dard deviation of the input data. Since the
latter varies from about 2% to 6%, the error in
the CH formulation would be on the order of
some 3% to 10%. (The high value of q at 10
MeV cannot be included in this generalization.
For this case, the error of the semiempirical
curve would be on the order of some 7% to 20%.)
There are included in Figures 3 and 4
lines corresponding to the total dose albedo
(flux) results given in Table 8. The improve
ment over the results using the originally
published albedo formula parameters is readily
seen (see Tables 3 and 4).
Figure 5 is included to show the fit at
a certain value of energy on a plot of total
dose albedo (flux) versus the cosine of the
angle of incidence. The energy selected for
this comparison is 1.25 MeV. This permits com
parison with results given by Bulatov and
Leipunskii(26) and by Kirn, Kennedy, and
Wycoff(27) for cobalt60 experiments. (Results
in the literature are often given for energy
rather than dose albedo. The difference is
only a few per cent or less, and small correc
tion factors can be readily obtained from the
(28)
work of Berger and Doggett, who calculated
both types.) Monte Carlo results of Raso (from
(28)
Table 3), Berger and Doggett, and
(21)
Leimd~rfer, are included, obtained in part
by means of interpolation between given values
at other energies. In computing the values
from the CH formula, the values of the param
eters given in Table 9 were used, which were
obtained by interpolation between available
values obtained from Raso's data. (The details
of the interpolation method are discussed below
in connection with Table 10.)
Figure 6 is a similar display of total
dose albedo, this time based on current, for
1.25 MeV. The experimental value provided is
by Bulatov and Garusov for cobalt60 gamma
rays incident on aluminum, which should give
values very close to that from concrete. The
Monte Carlo work of Raso, of Berger and
Raso(23) and of Davisson and Beach(29) are
also included.
It is clear that at an energy of 1.25
MeV, the curves for total dose albedo based on
flux calculated using the original parameters
provided by Chilton and Huddleston are appre
ciably above the concensus of both experimental
and theoretical (Monte Carlo) values. The
curve based on the "total albedo" parameters
gives overall a much closer average fit, which
is consistent with previously expressed expec
tations. On the other hand, for total dose
albedo based on current, at 1.25 MeV, the
curves using original parameters seem to give
a better fit in the middle range of albedos,
whereas the curve calculated from the param
eters presented in this report appear to give
a better fit at the extremes, that is, for
either normal incidence or highly glancing
incidence. As an exception, one should note
that experimental values of the Russian experi
enters are consistently somewhat higher and
tend to fit the curves from the original
Chilton and Huddleston parameters a little
better. There are substantial experimental
difficulties connected with such determinations,
however; and existing experimental results are
not likely to be very accurate.
As a result of the above considerations,
the author's belief in the virtue of his choice
of formula parameters based on total dose
albedo (flux) has been reinforced. For the re
mainder of this report, all calculations in
TABLE 9. INTERPOLATED VALUES OF
PARAMETERS FOR 1.25 MeV GAMMA RAYS
volving the use of the CH formula uses this
set of parameters (Table 7).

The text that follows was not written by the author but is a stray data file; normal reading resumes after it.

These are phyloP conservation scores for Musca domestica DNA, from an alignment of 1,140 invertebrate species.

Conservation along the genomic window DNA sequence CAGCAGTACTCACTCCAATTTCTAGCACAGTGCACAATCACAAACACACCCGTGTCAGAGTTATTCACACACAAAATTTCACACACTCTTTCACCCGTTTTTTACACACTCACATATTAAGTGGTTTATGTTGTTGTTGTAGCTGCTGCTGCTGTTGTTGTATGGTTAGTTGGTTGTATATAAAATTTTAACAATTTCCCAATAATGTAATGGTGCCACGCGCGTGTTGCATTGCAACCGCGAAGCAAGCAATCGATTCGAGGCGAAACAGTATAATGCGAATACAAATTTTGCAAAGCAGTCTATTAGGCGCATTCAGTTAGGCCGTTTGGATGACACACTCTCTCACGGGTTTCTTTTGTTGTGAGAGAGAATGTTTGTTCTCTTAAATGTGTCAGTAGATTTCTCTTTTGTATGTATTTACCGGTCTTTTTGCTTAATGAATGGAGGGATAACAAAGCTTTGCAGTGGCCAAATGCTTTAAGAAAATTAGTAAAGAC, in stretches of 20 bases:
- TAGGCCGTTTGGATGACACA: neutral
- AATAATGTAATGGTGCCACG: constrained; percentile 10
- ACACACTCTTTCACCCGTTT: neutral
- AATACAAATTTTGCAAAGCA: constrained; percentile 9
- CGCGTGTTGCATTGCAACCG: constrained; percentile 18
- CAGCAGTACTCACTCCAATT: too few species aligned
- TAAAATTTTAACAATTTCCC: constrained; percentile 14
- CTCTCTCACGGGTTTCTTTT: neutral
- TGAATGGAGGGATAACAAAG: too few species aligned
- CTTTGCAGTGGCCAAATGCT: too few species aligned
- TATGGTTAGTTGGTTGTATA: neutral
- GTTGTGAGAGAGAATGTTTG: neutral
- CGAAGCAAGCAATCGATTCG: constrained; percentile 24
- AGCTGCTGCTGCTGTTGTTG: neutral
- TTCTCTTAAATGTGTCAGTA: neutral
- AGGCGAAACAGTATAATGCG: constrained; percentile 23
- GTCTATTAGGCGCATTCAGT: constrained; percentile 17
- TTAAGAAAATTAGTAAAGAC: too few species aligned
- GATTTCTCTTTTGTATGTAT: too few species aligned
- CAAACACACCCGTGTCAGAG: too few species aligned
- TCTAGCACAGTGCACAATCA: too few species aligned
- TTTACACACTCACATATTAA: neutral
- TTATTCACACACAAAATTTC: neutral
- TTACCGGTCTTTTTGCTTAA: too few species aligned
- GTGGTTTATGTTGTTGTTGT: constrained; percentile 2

Method of Obtaining Parameters C C'
"Nonweighted" fit to differential data .0576 .0123
"Weighted" fit to differential data .0645 .0090
Statistically weighted fit to total albedo (flux) .0503 .0081
V. CALCULATIONS OF REFLECTED DOSE FIELD
ABOVE INTERFACE
A program was written for the University
of Illinois IBM7094 digital computer which
permits calculations of dose reflection from
point source to point detector by the inter
face, with the use of Equation 4. The results
are best expressed as a ratio of the reflected
dose to the direct sourcetodetector dose.
In accordance with the "similarity princi
ple" of Fano,(19) it is adequate to make the
calculations on the basis of a detector height
of 1 unit distance; and the results are appli
cable, within the limitations of his principle
discussed in Section II, to all situations on
a direct geometric scaling basis. Furthermore,
because of the "reciprocity" relationship also
noted in Section II, it is necessary only to
calculate the field for a situation in which
the detector is at the same height as, or
higher than, the source. The situation in
which the detector is lower than the source
is examined by a simple exchange of the posi
tions of source and detector.
The program for the calculation is ex
plained in more detail in Appendix B. One
particular matter is worthy of special note.
In order to limit the amount of machine time
required for computation of the values for
each point in the field, two things must be
done in the calculation. The first is obvi
ously to limit the computation to a finite
portion of the interface, insuring in so doing
that the remaining portion of the infinite
region contributes to the results by less than
some predetermined value. For the purposes of
FOR MONOENERGETIC ISOTROPIC POINT SOURCES
this study, the infinite field contribution be
yond the calculated limits was generally held,
by a simple though somewhat approximate formula,
to a value less than 0.5% of the results. This
formula is derived in Appendix B. The "far
field" estimate can be conservatively estimated
and added to the finite field results; but for
most of the present results this was not done,
even though the computer program made the calcu
lations of the correction and printed it out.
The other step taken in the calculations
was to keep the size of the individual incre
ments of area down to that required for accura
cy (calculational accuracy on the order of 1%